Doing something you love

An example of entering a career that makes you happy can be seen in the running of Paper Together Studio, a company founded by three female graduates from Kun Shan University in Tainan. After winning the German Red Dot Junior Design Award in 2009 with their student project, the classmates decided to start a business. They worked in a cramped unit, taking no pay for the first year in order to trim their operating costs. Yang Ru-an, one of the co-founders, said while most people start companies with a focus towards making their first million, they were different. The three have discussed their goals many times and they all agreed that their goal was to make people happy. “Even though our business might fail, we wanted to achieve something we’ll be proud of in our life,” Yang said.

Paper Together is not unique in their ideals. The diverse population interviewed by Business Weekly ranges from ordinary students, office workers, web bloggers, farmers, to entrepreneurs running companies valued at tens of millions. For them, “happiness” is a common goal of their generation.

The pursuit of happiness

Those born in the 1980s place a higher value on the pursuit of happiness. They grew up at a time when Taiwan had become much wealthier. Most were born into middle-class families where 30 percent of the parents had advanced degrees. Fully supported by their parents, they have not worried about basic necessities such as food and clothing. They have also received a more liberal education than their parents.

Many in this generation returned to live with their parents after graduation, and are highly dependent on their families, according to Yi Chin-chun, a researcher of the Institute of Sociology, Academia Sinica. Their relationship with their parents is closer than those between their parents and grandparents.

Sociologist Peng Huai-chen noted that the parents of Generation Y have the highest saving rates in Taiwan’s history. This security has allowed the younger generation to pursue careers that make them happy, since their parents’ are financially comfortable.

In retrospect, this generation started school just as martial law was lifted. By the time they were in high school, people in Taiwan were able to directly vote for the nation’s president. In 2000, while most of them were in college, Taiwan’s ruling party was ousted for the first time. The next year, Taiwanese workers began to work a five-day week, allowing people to have more leisure time. As they graduated from college, they witnessed another dramatic political change as the ruling government changed yet again.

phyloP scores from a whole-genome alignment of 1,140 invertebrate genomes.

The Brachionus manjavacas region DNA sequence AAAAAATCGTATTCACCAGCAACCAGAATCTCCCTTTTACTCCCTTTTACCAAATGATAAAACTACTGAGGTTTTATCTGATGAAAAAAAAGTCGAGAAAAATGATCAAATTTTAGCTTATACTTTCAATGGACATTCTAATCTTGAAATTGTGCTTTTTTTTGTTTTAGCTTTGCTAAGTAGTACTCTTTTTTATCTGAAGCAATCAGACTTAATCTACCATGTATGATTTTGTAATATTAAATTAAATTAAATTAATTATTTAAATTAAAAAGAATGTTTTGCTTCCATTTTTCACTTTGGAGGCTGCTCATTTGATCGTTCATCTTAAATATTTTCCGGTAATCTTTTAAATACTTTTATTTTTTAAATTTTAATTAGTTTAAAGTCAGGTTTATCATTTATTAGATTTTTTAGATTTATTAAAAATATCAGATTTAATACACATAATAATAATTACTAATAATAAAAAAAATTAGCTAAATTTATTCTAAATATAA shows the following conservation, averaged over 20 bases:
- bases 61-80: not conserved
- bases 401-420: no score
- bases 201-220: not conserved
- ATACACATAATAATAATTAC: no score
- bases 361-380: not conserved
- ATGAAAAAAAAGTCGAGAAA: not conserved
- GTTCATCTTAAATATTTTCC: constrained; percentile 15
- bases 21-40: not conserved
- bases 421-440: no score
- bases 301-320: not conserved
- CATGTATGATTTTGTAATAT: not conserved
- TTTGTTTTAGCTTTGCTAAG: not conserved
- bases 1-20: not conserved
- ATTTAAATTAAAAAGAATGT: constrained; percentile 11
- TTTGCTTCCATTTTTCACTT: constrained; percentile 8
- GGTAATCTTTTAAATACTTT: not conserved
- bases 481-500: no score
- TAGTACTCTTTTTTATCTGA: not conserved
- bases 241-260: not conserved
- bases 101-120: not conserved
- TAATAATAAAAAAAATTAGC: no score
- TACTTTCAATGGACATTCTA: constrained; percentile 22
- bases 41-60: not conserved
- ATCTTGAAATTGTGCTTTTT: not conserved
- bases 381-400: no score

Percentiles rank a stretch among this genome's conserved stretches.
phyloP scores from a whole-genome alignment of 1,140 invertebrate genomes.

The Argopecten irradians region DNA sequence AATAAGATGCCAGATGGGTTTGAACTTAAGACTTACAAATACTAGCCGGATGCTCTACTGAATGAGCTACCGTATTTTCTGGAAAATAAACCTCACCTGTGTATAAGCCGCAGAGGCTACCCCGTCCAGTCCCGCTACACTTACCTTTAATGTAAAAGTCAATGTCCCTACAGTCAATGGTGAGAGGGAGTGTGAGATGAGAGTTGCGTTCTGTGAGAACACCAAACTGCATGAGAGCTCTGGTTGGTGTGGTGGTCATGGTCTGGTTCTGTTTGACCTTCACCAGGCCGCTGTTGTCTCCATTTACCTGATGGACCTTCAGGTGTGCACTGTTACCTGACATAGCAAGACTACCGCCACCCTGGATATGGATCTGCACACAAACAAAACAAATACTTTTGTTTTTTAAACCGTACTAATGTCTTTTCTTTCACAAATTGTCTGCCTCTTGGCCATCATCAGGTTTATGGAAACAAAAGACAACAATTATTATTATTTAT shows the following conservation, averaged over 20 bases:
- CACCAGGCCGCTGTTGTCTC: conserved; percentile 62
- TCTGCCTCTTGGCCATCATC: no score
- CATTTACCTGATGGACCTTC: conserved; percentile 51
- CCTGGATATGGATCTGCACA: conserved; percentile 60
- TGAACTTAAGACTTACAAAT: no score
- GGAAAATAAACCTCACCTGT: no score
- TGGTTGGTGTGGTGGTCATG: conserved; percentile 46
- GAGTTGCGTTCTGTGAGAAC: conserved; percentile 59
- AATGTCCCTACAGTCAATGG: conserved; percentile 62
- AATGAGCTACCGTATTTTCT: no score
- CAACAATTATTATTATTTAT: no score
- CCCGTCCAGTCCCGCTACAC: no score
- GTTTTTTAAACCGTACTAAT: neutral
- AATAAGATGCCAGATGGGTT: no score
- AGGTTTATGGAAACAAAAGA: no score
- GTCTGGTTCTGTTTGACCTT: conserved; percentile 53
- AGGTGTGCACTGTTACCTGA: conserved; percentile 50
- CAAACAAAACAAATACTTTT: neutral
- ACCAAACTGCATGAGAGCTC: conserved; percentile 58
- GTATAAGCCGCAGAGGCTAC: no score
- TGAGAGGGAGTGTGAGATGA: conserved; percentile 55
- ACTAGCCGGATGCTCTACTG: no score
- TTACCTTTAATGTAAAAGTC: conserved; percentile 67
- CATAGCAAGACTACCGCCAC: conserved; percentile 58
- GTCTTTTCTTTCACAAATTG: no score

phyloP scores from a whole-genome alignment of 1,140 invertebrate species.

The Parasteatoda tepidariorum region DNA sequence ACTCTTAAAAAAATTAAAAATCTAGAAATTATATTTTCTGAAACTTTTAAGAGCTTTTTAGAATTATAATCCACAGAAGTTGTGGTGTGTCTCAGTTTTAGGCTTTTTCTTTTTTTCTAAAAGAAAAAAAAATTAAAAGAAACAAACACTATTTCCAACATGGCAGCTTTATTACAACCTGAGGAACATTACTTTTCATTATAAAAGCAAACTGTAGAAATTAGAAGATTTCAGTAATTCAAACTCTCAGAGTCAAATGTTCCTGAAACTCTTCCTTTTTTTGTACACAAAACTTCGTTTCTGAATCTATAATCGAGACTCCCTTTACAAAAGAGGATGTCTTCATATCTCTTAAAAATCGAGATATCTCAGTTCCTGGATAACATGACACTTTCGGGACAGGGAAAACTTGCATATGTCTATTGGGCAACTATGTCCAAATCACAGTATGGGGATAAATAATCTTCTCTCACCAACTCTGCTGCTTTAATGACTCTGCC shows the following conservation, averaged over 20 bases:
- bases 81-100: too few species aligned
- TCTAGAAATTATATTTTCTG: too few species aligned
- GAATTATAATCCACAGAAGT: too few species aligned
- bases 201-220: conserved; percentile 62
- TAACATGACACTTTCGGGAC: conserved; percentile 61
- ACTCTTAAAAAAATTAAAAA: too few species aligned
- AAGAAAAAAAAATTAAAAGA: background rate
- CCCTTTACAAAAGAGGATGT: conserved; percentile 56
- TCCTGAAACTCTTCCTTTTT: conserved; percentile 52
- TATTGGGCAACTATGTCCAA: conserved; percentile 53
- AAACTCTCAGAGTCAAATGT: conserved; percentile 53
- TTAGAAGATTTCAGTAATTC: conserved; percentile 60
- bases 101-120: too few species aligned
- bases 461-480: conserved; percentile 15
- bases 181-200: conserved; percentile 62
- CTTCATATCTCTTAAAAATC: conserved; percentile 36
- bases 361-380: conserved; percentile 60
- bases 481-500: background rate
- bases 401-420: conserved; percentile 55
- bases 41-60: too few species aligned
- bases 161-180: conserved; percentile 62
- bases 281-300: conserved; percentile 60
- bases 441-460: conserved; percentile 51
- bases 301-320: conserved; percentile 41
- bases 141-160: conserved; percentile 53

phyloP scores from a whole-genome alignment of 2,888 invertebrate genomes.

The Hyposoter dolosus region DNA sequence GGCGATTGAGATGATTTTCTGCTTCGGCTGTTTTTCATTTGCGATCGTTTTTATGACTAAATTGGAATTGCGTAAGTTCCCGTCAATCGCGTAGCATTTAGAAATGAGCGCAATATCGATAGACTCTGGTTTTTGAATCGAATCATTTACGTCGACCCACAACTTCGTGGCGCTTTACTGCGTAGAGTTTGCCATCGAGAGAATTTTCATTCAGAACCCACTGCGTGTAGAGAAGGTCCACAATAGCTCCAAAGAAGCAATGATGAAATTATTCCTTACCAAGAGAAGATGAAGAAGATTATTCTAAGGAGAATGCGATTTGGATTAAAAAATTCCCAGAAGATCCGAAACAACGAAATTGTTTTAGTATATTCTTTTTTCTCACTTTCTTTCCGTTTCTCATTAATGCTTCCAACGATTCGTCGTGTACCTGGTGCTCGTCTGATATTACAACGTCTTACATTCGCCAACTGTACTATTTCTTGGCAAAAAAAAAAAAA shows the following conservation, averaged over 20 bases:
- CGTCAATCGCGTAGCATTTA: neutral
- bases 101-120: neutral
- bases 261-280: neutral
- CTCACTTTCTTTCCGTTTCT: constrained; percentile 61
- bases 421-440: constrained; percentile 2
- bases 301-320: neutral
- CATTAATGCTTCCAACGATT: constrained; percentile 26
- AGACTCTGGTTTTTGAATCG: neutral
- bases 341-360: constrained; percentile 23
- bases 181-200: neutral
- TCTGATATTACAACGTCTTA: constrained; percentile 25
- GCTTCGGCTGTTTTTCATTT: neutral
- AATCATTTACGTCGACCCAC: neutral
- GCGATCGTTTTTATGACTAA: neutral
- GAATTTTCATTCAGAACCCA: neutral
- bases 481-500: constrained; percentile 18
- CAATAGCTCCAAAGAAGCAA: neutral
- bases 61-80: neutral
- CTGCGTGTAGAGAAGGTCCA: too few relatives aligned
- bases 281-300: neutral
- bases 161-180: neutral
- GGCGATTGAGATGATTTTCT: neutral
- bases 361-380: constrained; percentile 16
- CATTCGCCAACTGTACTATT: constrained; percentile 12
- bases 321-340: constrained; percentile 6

Optimistic in the face of economic downturn

Although the high economic growth sustained by Taiwan has come to an end, and the worldwide economic climate does not appear any better, they are not daunted by the high unemployment rate. Much to Business Weekly’s surprise, young people between the ages of 20 and 30 are not as pessimistic as their parents. According to the white paper compiled by the magazine, 53 percent of Taiwanese youth believe they can exercise their influence over society.

Meanwhile, in the interviews with Taiwan’s future leaders, Business Weekly found a common expression of a “willingness to help,” and “wanting to make a contribution to society, no matter how trivial.”    

Kao Wen-hong, general manager of Coca Cola Taiwan region, observed, “Of course, we wanted to help others when we were young, but we did so only after we had achieved something. However, the young people today are faster paced than us. They have reached the stage of altruism before they are sure of what they can achieve.”

Fu Ming-ming, vice president of the movie business group at Walt Disney Taiwan pointed out that the internet is a major contributor. Many among Generation Y had blogs while they were in middle school. They started online stores at high school. Fu said, “Social networking is a necessity for them. In addition to special insights, they receive instant feedback through their social networks, which adds an overall consciousness and encourages a willingness to help.”